Figure 1. Venn diagram showing the number of shared and unique OTUs in prokaryotic communities studied via MiSeq Illumina and developed on sea gliders during the experiment of Dobretsov et al. [19] AF is a copper-based antifouling paint. Non-biocidal paint is a chitosan-based paint. Unprotected are not painted parts of the glider.
Metagenomics is a powerful tool to detect the toxicity of coatings because of differences between microbial communities developed on toxic and non-toxic substrates. This can be used in forensic studies to detect compounds that are not listed in the recipes for industrial products. Ward et al. [42] reported the results of microbial growth on seven different kinds of plastic preproduction pellets in seawater. The investigators report that biofilms on plastic pellets were initially different and remained different on pellets, especially on PVC (polyvinil chloride) which was different from all the rest of the microbiomes on pellets at every sample interval. After 70 days, there were four distinct microbiomes on the pellets, with the convergence of microbiomes on similar plastics. The authors found that groups of bacteria associated with toxic fouling management coatings were found on some plastics at all time intervals suggesting compounds leaching from the plastic had a role in biofilm community composition. The more we understand microbial communities using metagenomics the better we will be able to manage human health, ecosystem health, and food security and develop effective antifouling and antimicrobial defenses.

4. Environmental DNA (e-DNA)

One use of metagenomics for metazoans in the biofouling community is environmental DNA (e-DNA) [43]. The idea is that DNA in water from near a fouling community can be filtered and then one can selectively amplify particular genes, such as Cytochrome Oxidase I (COI) or 18S ribosomal DNA, to determine members of the fouling community including invasive and cryptic species [44]. Obtained sequences can be compared with publicly available data and groups of interest can be identified. One advantage of this approach is that one does not need to be an expert in systematics because there are extensive public databases containing systematic information that can be accessed and used.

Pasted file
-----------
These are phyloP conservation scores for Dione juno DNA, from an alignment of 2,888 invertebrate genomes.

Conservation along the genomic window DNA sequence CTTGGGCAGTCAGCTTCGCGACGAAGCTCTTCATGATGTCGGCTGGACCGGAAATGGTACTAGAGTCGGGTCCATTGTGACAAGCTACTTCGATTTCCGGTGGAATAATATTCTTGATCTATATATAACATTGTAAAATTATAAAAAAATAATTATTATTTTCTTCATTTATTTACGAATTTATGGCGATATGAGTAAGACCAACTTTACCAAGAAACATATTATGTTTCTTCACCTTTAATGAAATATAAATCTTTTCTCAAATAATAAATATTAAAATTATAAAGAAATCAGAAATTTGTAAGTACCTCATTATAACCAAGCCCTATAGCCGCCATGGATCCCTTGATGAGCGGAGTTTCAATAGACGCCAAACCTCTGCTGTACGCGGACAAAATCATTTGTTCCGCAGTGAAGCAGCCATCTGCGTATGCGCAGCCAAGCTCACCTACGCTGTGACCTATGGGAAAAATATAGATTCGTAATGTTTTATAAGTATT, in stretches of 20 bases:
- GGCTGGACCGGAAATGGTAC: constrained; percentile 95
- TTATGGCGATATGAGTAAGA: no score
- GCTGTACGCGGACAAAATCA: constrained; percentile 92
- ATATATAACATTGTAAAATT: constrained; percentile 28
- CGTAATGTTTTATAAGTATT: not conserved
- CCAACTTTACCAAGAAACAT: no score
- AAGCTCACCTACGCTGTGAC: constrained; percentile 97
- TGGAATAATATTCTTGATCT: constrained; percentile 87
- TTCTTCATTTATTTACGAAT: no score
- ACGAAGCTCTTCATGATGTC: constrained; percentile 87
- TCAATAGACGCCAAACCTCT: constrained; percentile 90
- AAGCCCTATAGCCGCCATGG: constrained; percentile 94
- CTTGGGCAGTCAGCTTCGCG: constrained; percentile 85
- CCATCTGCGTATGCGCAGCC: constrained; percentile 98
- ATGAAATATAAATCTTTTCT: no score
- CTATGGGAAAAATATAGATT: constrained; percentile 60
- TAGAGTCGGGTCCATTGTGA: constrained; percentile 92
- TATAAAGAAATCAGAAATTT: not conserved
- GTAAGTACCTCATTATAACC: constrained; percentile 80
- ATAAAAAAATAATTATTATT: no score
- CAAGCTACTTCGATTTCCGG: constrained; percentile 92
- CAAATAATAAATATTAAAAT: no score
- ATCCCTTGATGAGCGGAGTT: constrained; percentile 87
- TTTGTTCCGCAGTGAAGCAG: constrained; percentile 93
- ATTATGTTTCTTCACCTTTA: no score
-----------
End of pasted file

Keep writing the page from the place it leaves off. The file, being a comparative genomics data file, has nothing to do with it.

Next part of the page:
Several groups worldwide have developed this approach to make lists of the species in their biofouling communities. For example, e-DNA was used to detect the invasive golden mussel Limnoperna fortunei in Chinese waters [44]. Another study used e-DNA from plastic litter to detect four invasive species [45]. However, there are challenges associated with this technique. The e-DNA technique is too new to answer questions about the presence or absence of particular species and estimate their abundance at the time of sampling. No one knows the e-DNA shedding rates for different kinds of organisms. The sequences of some biofouling species are either absent in the databases or primers (for COI and 18S) and this prevents distinguishing them from other similar species. The DNA distribution in water is patchy [46]. The methods of sampling and DNA extraction can have an impact on the results [47]. Finally, all e-DNA are not equal and in complex communities, some dominant species can camouflage the presence of rare species.
There are a lot of important unknowns in the development and use of “omic” techniques in the environment. For example, the half-life of arginine carboxy-terminal signal peptides in marine environments is approximately 2 h. The half-life of e-DNA is in a similar range. However, though e-DNA might still be present, the pieces could be too short to be useful to be amplified as intact sequences of DNA hundreds of base pairs in length are required to identify organisms. More generally, the question of shedding rates and forms of shedding for different kinds of metazoans remains open. For example, do mollusks produce the same amount of e-DNA per gram of living animal as arthropods or polychaetes, or cnidaria? There is plenty to do to improve “omic” techniques in the future.